New automated mining technology, developed at The University of Queensland (UQ) with research partners Plotlogic Pty Ltd, will allow workers to be removed from hazardous parts of the mining process and improve efficiency.
Innovative new research has highlighted how artificial intelligence (AI) can use scans of the mine face to almost instantly identify valuable minerals and waste rock, allowing each stage of the mining process to be planned more effectively in advance.
Professor Ross McAree, Head of School of Mechanical and Mining Engineering from UQ, said the new technology used visible and infrared light to automatically classify materials.
“Each mineral has its own characteristic response to different wavelengths of light, so by scanning the mine face with our system we can map out the minerals present in the rock and their concentration (ore grade) almost instantaneously,” Professor McAree said.
This real-time mapping allows the mining process to be planned out before digging even starts.
“Beyond this immediate efficiency gain, the enhanced ability to recognise ore grade could also underpin future autonomous mine systems,” he said.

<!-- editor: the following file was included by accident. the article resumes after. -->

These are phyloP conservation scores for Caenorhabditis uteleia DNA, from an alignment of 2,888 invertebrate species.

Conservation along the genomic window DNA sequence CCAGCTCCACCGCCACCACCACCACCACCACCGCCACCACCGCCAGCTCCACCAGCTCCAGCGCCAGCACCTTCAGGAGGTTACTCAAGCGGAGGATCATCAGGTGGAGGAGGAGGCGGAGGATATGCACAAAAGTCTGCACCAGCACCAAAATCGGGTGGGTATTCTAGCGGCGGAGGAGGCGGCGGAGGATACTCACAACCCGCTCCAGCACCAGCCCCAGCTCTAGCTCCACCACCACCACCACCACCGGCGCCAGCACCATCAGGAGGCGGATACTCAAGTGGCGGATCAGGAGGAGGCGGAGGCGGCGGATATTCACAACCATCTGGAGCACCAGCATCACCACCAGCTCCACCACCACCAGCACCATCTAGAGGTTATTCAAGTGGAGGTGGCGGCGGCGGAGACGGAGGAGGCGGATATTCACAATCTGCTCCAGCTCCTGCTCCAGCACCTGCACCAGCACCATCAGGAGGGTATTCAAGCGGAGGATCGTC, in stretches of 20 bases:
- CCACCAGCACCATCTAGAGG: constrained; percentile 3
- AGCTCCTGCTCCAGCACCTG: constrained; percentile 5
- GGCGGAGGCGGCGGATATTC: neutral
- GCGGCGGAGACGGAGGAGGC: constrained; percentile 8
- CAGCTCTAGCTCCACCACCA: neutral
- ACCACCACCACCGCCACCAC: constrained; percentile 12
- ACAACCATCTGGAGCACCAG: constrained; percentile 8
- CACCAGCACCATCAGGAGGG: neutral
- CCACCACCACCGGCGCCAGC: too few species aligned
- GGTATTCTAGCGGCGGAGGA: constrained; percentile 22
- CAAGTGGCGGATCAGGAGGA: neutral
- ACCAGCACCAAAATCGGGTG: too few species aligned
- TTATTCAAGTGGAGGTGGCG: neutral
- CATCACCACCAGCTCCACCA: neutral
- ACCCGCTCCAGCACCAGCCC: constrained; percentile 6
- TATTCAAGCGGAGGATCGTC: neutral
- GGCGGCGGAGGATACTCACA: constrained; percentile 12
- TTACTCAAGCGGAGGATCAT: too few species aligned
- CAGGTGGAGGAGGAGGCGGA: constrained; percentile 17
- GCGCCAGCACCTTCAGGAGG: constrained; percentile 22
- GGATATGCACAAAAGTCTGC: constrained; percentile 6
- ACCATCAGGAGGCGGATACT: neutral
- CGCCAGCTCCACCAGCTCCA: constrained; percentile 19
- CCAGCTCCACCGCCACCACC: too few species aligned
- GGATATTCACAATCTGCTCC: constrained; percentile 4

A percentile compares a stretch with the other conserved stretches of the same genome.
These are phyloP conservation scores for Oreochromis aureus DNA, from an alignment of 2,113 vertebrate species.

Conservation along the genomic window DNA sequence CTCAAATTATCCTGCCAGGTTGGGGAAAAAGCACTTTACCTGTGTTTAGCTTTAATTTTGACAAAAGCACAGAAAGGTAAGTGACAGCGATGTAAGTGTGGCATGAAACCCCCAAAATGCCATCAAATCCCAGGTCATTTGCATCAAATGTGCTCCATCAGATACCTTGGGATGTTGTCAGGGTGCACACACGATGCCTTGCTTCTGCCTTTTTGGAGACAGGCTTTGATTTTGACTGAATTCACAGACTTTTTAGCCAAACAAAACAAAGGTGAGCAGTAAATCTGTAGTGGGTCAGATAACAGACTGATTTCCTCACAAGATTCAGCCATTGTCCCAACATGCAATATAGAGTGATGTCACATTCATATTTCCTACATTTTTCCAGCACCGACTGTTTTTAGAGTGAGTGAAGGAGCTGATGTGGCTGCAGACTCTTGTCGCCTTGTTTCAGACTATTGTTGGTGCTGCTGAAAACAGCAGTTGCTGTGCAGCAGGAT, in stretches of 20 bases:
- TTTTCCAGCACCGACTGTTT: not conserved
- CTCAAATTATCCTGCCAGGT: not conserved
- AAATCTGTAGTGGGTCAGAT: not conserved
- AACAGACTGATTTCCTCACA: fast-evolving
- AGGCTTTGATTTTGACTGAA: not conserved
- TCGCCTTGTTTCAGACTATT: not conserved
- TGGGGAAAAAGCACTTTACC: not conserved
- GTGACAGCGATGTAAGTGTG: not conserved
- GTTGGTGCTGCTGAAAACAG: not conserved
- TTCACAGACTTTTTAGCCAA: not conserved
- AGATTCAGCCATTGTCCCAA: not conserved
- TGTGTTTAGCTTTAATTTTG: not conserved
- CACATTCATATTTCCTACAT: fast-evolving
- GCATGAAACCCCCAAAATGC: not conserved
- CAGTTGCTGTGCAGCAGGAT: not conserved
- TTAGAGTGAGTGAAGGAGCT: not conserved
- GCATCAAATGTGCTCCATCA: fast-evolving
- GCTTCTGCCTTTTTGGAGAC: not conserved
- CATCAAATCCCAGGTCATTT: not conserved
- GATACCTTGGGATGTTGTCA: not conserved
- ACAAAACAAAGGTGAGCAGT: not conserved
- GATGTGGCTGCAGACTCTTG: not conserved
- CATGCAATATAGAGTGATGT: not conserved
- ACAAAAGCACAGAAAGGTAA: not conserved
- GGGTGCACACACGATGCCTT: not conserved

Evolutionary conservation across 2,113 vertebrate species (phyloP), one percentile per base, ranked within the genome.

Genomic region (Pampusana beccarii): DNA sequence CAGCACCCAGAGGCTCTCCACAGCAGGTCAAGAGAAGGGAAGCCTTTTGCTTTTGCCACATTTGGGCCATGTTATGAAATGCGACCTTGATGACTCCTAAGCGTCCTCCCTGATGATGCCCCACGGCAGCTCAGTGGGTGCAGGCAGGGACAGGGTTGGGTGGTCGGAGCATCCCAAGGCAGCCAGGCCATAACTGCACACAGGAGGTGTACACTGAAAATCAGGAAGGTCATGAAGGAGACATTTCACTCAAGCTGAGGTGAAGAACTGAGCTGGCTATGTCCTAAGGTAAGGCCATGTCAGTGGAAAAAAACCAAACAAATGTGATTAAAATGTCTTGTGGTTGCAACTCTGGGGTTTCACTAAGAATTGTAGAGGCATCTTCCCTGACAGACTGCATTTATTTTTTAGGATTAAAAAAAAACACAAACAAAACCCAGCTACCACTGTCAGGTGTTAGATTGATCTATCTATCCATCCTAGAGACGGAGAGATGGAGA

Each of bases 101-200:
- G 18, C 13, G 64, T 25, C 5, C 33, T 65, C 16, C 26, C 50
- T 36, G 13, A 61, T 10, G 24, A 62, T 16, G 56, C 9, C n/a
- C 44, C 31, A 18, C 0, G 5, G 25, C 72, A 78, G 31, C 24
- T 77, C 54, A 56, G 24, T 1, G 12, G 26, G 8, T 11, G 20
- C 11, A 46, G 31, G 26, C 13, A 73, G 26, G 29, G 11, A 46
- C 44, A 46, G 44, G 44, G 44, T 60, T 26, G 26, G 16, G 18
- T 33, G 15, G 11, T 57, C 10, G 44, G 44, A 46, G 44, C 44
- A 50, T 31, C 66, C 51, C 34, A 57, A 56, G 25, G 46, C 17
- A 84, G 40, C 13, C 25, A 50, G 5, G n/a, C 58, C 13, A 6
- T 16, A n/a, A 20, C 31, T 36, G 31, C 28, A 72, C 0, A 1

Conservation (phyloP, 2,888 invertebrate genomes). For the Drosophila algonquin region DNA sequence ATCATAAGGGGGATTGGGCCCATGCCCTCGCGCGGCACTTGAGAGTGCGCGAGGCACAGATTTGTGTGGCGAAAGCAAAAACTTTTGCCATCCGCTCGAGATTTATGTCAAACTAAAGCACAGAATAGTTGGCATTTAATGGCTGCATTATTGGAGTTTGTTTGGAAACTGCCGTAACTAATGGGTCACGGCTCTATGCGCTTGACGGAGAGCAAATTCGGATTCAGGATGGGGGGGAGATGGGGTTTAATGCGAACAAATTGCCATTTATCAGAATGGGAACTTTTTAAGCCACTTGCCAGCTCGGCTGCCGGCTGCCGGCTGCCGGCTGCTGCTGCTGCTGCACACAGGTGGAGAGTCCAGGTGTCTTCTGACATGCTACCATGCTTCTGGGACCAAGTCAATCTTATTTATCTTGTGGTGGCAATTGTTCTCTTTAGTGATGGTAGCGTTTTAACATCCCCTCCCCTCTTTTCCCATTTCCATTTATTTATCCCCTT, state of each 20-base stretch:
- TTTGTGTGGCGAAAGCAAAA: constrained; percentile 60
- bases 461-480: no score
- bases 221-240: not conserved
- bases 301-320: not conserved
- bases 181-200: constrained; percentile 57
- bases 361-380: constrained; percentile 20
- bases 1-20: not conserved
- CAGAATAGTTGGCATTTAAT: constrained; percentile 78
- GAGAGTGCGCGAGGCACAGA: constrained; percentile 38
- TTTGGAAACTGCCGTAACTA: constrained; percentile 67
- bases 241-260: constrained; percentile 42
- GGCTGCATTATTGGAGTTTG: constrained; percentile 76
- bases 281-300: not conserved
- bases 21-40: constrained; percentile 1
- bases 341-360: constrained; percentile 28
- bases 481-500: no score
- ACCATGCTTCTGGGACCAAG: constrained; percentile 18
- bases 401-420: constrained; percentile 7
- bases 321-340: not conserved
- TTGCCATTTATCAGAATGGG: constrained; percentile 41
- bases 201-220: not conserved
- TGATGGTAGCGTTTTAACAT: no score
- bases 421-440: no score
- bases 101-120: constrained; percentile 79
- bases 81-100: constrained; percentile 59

“Machines equipped with this imaging system would be able to recognise ore grade as they were excavating it.”
“Linked to artificial intelligence, this could allow automated machinery to operate in the mine environment, removing workers from hazardous parts of the mining process.”
The research was supported by the Minerals Research Institute of Western Australia (MRIWA) and with sponsors Citic Pacific Mining and AngloGold Ashanti.
MRIWA CEO, Nicole Roocke, said investment into research like this helped to position Australia’s minerals industry at the leading edge of technology development.
“This imaging approach could prove particularly valuable, where rapid extraction and consistency of ore grades could provide a competitive advantage to those leading the way,” Ms Roocke said.
The technical report summarising the findings of this research can be found here.